I remind the Minister that I spoke last night on the importance of ensuring the Bill is worded as simply as possible in a language the people can understand. The wording of some of the previous treaties have been complicated and difficult to understand. The key words used in this treaty are simple and understandable.

We must deal with the facts. There is no point in dealing with lies. Members of the public must be able to discern what are the facts and what are untruths. I will highlight some of the truths. The truth is that we must balance our books. Regardless of what type of economy we have, it is vital that we balance our books. The original treaty in 1993 when the Single Market Act came into force and the Maastricht Treaty with the formation of the EMU dealt with many of the structural concerns people have. The facts are being distorted by the Opposition. I heard Deputy Colreavy mention yesterday that if we vote “Yes” in the referendum on the treaty that hundreds of thousands of people will emigrate. The fact of the matter is simple. Some 42,000 people emigrated from this country last year but there was net immigration into the country of 32,000. It is difficult, therefore, to comprehend that a Member would say that hundreds of thousands of people will emigrate as a result of the ratification of this treaty. The Deputy also said that unemployment is increasing but we all know the statistics show that currently there is a slight decrease in the level of unemployment. The Deputy mentioned that by 2015 one in ten people will be unemployed but currently one in seven people are unemployed. Therefore, that will lead to a decrease in unemployment.

Deputy Mary Lou McDonald stated that none of the economists came out in support of the treaty. I find that extraordinary when an eminent economist, Mr. Seamus Coffey, from UCC, wrote:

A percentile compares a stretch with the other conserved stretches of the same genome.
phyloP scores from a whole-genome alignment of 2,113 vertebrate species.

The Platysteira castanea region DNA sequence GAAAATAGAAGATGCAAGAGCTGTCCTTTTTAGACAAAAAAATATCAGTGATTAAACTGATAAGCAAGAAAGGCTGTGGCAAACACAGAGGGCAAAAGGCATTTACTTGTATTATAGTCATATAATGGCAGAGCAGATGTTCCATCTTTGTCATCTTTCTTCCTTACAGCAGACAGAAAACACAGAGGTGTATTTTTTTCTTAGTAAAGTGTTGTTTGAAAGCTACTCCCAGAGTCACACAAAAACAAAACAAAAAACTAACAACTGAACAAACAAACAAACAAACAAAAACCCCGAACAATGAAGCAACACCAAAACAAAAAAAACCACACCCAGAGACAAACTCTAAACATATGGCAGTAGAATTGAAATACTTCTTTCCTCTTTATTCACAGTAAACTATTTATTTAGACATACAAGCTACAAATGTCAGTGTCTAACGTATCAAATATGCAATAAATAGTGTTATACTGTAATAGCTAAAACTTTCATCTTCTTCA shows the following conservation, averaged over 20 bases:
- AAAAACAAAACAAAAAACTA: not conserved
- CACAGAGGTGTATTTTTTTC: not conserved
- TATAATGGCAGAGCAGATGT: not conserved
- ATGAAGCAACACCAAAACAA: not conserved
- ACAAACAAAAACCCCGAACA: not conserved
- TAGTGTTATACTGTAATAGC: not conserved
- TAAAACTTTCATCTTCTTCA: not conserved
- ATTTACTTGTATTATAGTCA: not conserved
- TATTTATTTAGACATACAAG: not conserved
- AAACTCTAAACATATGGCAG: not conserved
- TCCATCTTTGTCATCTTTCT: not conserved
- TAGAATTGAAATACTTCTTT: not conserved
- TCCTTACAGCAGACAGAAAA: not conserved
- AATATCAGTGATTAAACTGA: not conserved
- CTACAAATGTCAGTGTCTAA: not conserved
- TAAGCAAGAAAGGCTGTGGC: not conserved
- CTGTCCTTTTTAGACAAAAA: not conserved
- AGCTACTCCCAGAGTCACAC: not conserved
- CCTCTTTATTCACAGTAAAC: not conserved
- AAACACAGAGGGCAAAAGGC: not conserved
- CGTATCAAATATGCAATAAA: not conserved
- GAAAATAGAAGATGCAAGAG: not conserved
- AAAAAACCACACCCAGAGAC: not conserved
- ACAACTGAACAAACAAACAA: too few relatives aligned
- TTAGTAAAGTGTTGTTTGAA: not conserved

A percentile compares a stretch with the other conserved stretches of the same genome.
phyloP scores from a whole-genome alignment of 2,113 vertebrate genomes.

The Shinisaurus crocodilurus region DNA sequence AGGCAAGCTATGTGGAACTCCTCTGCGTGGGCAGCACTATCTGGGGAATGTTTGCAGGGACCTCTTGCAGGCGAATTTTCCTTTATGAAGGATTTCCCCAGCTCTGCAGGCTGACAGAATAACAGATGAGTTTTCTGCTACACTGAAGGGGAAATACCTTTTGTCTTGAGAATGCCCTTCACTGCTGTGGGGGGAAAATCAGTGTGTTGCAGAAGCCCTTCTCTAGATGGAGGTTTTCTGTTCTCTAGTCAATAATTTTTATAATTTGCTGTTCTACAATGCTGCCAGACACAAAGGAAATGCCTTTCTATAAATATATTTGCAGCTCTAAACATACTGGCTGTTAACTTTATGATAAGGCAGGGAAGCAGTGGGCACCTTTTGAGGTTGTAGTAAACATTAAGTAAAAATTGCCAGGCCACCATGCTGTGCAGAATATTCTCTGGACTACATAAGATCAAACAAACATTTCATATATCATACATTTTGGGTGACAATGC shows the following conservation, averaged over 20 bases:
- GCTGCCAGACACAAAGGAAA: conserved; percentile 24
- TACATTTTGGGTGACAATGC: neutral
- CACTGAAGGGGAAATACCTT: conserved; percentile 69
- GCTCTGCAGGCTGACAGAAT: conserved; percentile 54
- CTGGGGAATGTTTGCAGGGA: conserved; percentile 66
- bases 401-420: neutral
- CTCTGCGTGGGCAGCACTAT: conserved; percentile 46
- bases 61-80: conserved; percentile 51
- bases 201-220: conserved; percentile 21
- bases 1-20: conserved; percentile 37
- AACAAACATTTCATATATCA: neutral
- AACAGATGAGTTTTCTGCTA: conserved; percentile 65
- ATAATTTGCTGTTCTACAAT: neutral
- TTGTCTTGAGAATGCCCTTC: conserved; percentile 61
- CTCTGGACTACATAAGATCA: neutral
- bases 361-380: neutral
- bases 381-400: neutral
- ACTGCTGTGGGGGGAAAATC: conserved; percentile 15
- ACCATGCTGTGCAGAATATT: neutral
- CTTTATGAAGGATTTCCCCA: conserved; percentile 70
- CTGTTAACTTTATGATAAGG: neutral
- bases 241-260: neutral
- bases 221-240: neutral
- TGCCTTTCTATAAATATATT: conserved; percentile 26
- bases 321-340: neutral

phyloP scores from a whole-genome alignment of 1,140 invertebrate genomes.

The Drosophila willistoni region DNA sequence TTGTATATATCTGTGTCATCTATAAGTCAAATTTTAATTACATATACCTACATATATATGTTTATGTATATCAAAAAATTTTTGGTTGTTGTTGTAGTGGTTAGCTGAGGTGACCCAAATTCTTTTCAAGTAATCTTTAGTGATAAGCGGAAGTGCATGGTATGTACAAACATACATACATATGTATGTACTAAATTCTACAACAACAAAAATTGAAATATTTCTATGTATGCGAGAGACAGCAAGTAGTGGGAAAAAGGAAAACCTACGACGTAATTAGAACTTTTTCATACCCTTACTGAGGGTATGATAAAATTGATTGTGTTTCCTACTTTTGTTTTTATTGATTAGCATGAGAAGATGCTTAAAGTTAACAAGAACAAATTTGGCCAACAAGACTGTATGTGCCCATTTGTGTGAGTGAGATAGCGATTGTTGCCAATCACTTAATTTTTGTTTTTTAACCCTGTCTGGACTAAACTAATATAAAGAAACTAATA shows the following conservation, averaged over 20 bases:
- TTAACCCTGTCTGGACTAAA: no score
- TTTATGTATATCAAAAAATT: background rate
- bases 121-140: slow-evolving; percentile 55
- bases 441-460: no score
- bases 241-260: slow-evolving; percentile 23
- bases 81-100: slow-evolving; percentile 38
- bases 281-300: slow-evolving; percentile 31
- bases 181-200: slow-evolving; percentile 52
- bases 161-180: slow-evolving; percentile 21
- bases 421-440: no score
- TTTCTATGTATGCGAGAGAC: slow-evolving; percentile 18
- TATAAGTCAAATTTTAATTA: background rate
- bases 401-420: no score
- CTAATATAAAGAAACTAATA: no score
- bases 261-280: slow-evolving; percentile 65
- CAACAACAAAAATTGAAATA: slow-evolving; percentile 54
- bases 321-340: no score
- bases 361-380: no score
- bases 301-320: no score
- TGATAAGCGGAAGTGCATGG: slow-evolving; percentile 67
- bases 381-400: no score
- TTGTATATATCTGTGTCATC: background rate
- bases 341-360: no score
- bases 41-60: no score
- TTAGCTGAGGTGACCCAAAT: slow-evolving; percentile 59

Of the internal imbalances it can be seen that Ireland was almost consistent in its breaching of the thresholds for the annual increase [this was during the boom period] in real house prices, the annual increase in private sector credit and the stock of the private sector credit. These are symptoms of the credit-fuelled property boom that existed in Ireland at the time. Given the large and persistent imbalances that can be seen it is very likely that this internal scorecard would have triggered an Excessive Imbalance Procedure.

During the boom time there would have been checks and balances in the treaty that was in existence at the time that could have ensured the current recession would not be as serious.

Mr. Coffey further wrote: “The expenditure rule would have put the country in a much stronger fiscal position to absorb the deficit and debt problems the crisis has created and it is likely we would have avoided entering an EU/IMF programme.” He was basically saying that if we were part of the treaty that was in place at the height of the boom, we would still have our financial sovereignty today.

I plead with people to deal with the facts. It is vital we vote “Yes” for this treaty because future Governments must not put us back into the situation with which we are now dealing.